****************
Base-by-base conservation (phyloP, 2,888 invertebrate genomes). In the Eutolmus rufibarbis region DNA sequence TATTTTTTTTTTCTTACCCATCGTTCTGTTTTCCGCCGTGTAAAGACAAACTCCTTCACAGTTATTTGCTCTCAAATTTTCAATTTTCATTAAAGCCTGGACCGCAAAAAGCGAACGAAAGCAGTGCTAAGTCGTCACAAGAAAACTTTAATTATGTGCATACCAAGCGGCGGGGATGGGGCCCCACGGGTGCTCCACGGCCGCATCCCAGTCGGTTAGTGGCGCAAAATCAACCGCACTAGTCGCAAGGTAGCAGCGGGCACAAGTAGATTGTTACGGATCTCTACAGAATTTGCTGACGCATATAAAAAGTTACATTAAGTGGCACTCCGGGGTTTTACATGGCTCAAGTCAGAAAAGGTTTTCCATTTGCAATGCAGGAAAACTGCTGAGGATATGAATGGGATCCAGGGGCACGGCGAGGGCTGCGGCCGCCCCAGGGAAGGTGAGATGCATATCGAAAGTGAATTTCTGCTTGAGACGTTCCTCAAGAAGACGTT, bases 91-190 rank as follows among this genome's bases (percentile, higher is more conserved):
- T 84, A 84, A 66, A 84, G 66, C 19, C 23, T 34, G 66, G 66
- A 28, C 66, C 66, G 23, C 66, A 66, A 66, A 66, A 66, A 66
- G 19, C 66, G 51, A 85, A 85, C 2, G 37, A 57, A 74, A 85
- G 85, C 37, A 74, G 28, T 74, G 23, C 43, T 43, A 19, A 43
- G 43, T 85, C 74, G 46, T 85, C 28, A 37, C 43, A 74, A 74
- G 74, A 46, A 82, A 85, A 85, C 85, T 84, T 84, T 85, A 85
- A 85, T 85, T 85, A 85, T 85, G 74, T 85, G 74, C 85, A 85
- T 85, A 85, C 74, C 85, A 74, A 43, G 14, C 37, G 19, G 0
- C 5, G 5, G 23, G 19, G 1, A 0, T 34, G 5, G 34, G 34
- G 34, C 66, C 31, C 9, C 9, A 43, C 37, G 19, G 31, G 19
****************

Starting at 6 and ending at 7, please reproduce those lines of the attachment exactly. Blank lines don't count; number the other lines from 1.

- G 43, T 85, C 74, G 46, T 85, C 28, A 37, C 43, A 74, A 74
- G 74, A 46, A 82, A 85, A 85, C 85, T 84, T 84, T 85, A 85